Picture this scenario: You're trying to finish a project but you need some information from your direct report. You call his desk to see if he can give you the information over the phone, but he doesn't answer. You walk over to his desk only for him to put his finger up as an indication that he is busy, and when he finally does look up, he is glaring at you for interrupting his thoughts.
He's probably just dealing with personal issues, right? Possibly. Or he just might not be that into you--and that's not only potentially damaging to you. It could hurt your company as well. Is there a cultural or generational gap? You need to understand what's happening and what, if anything, you can do about it.
"Employees who are not engaged are less productive," says Barbara Frankel, senior vice president and executive editor at DiversityInc. "[Disengaged employees] are almost never innovative and don't give you the creative spark necessary to get ahead in the growing global economy."
Here are some signs that your employees are "unplugged" from the company:
1. Coming to work late
2. Leaving early
3. Being on the phone with personal matters and texting during the day
4. Responding negatively or indifferently to teammates
5. Not paying attention in meetings
6. Not making eye contact
So what's the solution? For starters, you have to unload the dead weight, suggests Carolynn Johnson, vice president of business development at DiversityInc.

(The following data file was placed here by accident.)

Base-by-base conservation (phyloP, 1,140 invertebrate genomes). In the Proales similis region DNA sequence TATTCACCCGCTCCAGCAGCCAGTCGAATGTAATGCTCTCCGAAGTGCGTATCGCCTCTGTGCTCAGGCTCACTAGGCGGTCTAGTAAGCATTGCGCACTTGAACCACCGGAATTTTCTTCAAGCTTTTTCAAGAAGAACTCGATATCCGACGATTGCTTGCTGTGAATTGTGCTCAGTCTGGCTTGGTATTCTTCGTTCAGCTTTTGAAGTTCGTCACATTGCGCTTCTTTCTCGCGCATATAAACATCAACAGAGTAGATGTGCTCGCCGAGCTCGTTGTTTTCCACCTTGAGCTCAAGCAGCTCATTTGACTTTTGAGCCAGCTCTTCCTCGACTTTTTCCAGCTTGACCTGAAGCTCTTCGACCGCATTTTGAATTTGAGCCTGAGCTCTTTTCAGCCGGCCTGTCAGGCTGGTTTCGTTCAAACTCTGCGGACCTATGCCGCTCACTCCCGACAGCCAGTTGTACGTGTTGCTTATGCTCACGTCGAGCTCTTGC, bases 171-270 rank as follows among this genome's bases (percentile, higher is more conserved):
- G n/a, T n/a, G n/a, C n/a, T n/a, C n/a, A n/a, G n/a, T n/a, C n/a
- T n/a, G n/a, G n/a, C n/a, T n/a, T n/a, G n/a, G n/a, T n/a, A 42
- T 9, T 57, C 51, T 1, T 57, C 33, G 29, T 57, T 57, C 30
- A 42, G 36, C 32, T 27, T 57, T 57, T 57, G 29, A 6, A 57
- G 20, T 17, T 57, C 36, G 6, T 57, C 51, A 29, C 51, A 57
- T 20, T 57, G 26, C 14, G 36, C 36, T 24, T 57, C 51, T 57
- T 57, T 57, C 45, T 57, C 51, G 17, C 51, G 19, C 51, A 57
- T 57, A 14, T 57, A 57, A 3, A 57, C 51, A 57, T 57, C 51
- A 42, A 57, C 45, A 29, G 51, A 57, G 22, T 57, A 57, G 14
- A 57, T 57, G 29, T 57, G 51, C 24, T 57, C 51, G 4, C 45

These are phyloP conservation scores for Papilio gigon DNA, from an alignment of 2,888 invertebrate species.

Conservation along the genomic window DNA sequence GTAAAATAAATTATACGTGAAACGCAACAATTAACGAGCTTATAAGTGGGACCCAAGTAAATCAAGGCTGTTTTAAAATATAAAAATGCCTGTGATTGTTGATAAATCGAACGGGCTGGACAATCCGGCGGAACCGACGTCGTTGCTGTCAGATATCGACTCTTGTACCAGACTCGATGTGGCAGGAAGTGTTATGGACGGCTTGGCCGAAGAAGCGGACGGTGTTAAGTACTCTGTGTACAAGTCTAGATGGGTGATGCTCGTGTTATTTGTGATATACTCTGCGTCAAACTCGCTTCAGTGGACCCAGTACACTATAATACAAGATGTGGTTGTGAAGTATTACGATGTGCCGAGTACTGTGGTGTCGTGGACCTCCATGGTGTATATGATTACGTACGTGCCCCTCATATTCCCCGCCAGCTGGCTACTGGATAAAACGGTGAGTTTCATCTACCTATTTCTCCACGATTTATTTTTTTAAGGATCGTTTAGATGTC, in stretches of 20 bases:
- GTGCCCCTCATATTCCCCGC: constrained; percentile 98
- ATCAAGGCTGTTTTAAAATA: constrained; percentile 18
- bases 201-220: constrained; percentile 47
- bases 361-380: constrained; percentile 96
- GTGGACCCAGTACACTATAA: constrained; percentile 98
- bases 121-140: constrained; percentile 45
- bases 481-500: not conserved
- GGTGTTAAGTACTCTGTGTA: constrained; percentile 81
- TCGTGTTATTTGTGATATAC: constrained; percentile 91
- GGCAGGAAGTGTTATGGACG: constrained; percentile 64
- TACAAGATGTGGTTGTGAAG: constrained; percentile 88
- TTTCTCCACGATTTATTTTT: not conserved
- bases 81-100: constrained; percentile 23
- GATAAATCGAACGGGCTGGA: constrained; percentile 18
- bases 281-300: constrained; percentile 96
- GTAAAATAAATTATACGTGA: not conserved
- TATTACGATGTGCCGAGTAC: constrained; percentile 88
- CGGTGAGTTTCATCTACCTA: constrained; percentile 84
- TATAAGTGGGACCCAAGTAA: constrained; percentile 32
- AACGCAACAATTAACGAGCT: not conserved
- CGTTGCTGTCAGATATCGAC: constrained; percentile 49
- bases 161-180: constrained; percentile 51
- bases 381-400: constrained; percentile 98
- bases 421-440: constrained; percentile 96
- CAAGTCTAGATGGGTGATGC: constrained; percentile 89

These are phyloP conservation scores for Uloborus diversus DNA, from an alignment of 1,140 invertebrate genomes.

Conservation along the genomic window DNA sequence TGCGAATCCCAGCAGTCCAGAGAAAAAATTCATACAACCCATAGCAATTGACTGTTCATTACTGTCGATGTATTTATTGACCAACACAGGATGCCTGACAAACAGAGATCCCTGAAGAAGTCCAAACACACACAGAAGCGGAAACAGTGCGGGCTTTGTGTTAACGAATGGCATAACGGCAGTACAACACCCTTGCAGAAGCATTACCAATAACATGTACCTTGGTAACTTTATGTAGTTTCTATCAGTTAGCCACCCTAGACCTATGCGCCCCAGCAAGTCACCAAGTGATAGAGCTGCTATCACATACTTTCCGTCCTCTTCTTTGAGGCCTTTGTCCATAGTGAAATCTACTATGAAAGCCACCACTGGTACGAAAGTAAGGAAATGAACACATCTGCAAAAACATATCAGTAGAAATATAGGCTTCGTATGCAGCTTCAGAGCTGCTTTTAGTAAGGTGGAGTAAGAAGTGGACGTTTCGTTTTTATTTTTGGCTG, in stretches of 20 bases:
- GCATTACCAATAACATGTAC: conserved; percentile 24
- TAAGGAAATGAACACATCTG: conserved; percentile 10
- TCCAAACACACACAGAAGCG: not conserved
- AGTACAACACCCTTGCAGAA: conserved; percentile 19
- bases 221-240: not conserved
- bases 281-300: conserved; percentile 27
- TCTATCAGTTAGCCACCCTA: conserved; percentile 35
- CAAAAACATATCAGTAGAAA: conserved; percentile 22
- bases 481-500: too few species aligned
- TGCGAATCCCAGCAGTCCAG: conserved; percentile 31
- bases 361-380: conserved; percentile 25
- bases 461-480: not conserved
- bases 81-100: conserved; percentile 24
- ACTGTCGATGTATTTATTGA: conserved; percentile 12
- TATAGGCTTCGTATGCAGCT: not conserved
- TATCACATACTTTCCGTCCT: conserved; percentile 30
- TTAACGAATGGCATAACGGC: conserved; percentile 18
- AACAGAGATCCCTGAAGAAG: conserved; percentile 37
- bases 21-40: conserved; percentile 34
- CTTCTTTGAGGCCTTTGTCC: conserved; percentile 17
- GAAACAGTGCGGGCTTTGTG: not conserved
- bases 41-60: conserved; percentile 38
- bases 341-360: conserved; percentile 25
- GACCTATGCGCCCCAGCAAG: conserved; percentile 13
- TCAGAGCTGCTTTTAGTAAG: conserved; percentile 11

She also advises having a conversation before assuming the employee is simply disengaged. This, she says, helps your employees understand that you do care about them as a person as well as a worker.
"Before you make any allegations, ask the question: 'Are you OK?'" she says. "It's important to try and remember specific examples of what you are talking about. During the conversation, you, as the manager, may discover that your employee was too afraid to ask for help."
Here are other ways managers can turn the situation around:
1. Don't ignore the situation--address things when they happen
2. Don't try to change someone's passion
3. If there are cultural factors at play, reach out to employee-resource groups
4. Re-evaluate organizational changes and whether the individual still fits the changed corporate climate